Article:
Everyone deserves the right to a safe and productive work environment. You should never feel threatened, intimidated, or offended at a place you are obliged to spend time just because you need to earn a living. And when you are the victim of a negative workplace interaction or relationship, quitting shouldn’t be your only way out to safety or comfort. This is why employment law exists — to protect your rights as an employee in the workplace. If you have experienced any threat, intimidation, or offense while at work, you may have been (or may continue to be) a victim of workplace harassment. In order to fight it, you will need to know exactly what legally defines harassment at work, and what types and indications there are. With some details, you can be on your way to justice for what you have unrightfully endured.
What is Workplace Harassment in South Carolina?
The U.S. Equal Employment Opportunity Commission calls harassment “unwelcome conduct” that is based on race, color, religion, sex (including pregnancy), national origin, age (40 or older), disability, or genetic information.” There are two predominant forms of unlawful harassment. If, as a result of harassment toward one or more of these characteristics, a work environment becomes hostile, intimidating, or offensive, then the actions of the harasser are considered unlawful. It is also unlawful if the harassment results in a tangible employment decision made based on the employee’s acceptance or rejection of unwelcome sexual or romantic advances. Some examples of harassment include:
- Offensive jokes
- Physical assault
- Interference with work performance
- Spreading rumors
- Ignoring an employee’s presence
The person being harassed may not be the only victim. Anyone affected by the harassment can suffer in the workplace and is therefore subject to defense by the legal system.
What Are the Types of Workplace Harassment in South Carolina?
Harassment comes in many different forms, actions, and circumstances. To make the actions of the harasser more clearly prosecuted, you can identify their actions by fitting them into one or more of the following categories:
- Discriminatory: Defined by its intention, discriminatory harassment is the umbrella under which all harassment can be generally categorized. Discrimination is based on noticing the different race, gender, religion, disability, sexual orientation, or age a person may be and singling them out because of one or more of those characteristics.
- Personal: This is the adult equivalent to bullying. It includes inappropriate comments and jokes, or any in-person vocal ostracization or belittlement.
- Physical: This covers any threat of or actual physical action that makes the receiver feel uncomfortable or worse.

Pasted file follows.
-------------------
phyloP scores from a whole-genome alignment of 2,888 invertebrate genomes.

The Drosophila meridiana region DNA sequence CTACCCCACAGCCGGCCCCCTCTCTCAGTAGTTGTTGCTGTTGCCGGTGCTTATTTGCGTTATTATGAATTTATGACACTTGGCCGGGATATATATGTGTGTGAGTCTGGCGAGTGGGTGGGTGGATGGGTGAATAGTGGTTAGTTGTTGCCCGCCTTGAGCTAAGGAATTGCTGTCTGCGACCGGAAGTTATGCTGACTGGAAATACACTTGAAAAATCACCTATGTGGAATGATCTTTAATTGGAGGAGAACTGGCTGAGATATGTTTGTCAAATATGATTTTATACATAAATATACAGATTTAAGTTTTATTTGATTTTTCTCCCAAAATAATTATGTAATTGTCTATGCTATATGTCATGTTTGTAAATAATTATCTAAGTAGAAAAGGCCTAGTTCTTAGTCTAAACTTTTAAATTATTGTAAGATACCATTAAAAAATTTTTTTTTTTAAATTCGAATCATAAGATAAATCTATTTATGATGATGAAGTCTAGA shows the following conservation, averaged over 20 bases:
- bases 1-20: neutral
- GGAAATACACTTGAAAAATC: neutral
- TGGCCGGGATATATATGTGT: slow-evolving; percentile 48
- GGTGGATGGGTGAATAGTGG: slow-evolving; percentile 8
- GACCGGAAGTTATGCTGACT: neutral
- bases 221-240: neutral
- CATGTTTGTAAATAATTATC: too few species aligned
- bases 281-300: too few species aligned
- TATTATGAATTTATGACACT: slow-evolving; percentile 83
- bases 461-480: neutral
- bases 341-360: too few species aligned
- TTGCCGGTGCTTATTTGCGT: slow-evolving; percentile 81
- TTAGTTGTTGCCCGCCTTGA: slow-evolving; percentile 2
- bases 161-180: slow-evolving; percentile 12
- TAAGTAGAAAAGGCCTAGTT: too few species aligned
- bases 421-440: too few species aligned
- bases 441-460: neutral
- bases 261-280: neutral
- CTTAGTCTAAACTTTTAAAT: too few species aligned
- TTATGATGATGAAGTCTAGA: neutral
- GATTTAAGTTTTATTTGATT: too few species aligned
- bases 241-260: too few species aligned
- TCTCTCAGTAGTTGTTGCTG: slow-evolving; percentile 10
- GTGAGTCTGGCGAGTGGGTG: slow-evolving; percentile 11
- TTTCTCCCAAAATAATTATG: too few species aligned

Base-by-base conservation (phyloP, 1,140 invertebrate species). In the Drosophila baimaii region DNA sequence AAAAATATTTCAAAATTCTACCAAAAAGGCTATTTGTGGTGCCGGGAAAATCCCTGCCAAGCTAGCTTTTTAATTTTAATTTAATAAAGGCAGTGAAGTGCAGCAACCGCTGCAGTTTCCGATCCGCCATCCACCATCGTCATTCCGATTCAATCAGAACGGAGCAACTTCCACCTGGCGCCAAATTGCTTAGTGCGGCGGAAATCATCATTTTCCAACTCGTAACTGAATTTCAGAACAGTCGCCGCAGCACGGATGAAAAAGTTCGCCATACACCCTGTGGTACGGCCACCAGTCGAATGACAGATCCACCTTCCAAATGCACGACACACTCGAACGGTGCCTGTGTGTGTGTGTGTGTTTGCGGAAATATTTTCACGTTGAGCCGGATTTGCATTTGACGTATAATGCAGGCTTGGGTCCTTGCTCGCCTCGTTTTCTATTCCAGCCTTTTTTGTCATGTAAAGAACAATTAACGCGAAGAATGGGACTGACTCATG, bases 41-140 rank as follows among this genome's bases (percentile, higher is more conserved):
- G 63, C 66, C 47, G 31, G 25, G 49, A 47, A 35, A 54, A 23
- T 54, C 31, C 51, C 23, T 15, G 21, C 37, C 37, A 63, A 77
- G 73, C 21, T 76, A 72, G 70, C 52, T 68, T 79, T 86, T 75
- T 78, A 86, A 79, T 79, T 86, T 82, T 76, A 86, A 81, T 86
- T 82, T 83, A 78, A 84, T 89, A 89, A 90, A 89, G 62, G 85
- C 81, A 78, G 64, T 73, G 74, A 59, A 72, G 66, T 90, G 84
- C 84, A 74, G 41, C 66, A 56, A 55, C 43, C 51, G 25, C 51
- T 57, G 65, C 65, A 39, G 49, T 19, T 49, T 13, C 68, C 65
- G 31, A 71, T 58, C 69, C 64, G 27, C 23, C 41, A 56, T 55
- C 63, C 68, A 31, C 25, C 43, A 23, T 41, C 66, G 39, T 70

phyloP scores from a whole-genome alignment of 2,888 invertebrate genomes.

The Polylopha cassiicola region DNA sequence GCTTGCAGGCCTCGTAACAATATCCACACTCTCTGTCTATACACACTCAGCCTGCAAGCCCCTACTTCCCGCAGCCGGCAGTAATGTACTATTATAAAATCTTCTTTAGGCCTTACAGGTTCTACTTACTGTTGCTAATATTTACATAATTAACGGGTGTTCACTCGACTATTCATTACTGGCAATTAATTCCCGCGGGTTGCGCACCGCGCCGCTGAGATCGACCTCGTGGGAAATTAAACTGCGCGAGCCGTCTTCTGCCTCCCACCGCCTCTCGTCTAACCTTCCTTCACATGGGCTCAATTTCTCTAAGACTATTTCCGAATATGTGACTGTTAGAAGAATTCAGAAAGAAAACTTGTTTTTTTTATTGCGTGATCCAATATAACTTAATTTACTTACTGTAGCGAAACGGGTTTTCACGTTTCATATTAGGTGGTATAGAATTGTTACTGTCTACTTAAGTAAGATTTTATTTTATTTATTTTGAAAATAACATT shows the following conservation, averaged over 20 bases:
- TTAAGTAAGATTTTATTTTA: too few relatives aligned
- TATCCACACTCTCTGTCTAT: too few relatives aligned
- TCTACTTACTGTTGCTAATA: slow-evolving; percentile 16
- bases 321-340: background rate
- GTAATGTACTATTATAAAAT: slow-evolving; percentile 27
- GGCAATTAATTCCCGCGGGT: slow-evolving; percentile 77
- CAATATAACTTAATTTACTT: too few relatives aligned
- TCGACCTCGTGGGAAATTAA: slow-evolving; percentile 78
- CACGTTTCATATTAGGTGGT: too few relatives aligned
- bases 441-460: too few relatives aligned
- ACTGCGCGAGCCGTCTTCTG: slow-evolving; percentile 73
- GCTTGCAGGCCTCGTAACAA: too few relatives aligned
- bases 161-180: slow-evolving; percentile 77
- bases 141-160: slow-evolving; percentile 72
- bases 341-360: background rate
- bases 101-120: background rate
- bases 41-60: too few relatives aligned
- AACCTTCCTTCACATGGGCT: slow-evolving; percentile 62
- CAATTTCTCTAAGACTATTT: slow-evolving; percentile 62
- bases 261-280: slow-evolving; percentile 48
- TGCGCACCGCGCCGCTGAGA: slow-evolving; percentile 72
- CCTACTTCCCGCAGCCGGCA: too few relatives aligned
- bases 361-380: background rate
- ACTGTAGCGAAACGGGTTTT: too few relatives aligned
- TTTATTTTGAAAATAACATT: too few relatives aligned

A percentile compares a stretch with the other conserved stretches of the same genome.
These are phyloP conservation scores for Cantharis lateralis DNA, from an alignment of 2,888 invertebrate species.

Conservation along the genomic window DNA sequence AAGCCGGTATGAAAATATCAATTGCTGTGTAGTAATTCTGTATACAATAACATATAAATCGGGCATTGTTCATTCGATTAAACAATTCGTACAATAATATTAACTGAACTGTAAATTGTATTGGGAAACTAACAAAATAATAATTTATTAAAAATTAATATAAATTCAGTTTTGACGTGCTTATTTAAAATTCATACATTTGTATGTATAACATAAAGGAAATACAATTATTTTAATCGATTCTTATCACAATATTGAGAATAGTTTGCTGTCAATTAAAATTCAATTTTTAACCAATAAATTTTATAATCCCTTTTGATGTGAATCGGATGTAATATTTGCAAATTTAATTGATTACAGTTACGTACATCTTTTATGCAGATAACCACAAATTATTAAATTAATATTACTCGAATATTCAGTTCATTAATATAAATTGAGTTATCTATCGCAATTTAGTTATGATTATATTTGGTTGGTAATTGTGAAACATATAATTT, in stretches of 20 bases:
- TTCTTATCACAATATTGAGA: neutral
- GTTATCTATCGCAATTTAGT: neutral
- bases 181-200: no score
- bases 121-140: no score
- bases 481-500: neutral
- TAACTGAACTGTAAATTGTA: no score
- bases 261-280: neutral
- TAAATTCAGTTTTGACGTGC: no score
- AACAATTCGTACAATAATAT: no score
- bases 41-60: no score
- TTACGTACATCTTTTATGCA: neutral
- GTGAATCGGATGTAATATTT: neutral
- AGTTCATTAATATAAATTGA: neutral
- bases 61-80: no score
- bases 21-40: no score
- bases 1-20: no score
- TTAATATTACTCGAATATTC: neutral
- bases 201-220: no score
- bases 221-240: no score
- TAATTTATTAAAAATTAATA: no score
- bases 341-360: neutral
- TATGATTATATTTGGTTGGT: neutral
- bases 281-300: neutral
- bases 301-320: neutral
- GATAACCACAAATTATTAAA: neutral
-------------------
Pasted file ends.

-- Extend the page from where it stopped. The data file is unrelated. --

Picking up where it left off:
- Power: An individual who has power in the workplace — usually supervisors or managers — can combine physical, verbal, and psychological abuse to exercise their power over subordinates. This results in a form of bullying that derives from the essential fact that someone is lower in the office hierarchy than the harasser.
- Psychological: This is harassment that negatively impacts the mind of the employee. It can include ignoring the person’s presence or spreading rumors about him or her.
- Online: Online harassment includes any work-related conduct over the digital medium that is pointed and offensive toward an individual. It may even reach the point of personnel if the cyberbully shares personal information about the victim with other members of the workplace.
- Retaliation: This is characterized by a vengeful action. Essentially, an employee who was a victim of another employee’s harassment gets back at them by harassing them.
- Sexual: This harassment is sexual in nature and includes unwanted sexual advances, behavior, or conduct. It also includes quid pro quo — a coerced exchange of romantic or sexual services for some benefit regarding the workplace. It can be a form of blackmail in this regard as well, where the victim is threatened if they will not perform sexual services. Sexual harassment brings discomfort to the victim almost immediately and is taken seriously by the courts because of its potential to be dangerous and traumatic. One in four women experiences sexual harassment in the workplace.
- Verbal: Verbal harassment can be consistently mean or unpleasant behavior toward a person. It can occur in public or in private, and therefore has the potential to go unseen.
Keep in mind that these are only a few examples and simplified definitions. In truth, harassment is incredibly complicated and can cover a number of actions and situations. If someone’s actions are negatively affecting you at work. You consider looking to see if they fall into one of the above categories.
What Can You Do if You Are Harassed in the Workplace in South Carolina?
If you feel you are the victim at work, you need to take action immediately. Don’t wait for it to get worse to feel like you can speak out against it. If you feel bold, you can point it out to your harasser. The idea that he or she may be punished for his or her actions toward you may convince the person to stop. If the person is violent or that method doesn’t work for you, file a complaint with your human resources department. You can also become an advocate for safe interactions in the workplace by insisting on a policy update and educational materials about harassment. If you have been injured, traumatized, or have left or lost your job due to harassment, get legal advice right away. Our employment lawyers can help you protect your rights and receive proper restitution for your suffering. Don’t wait — advocate for yourself in the workplace.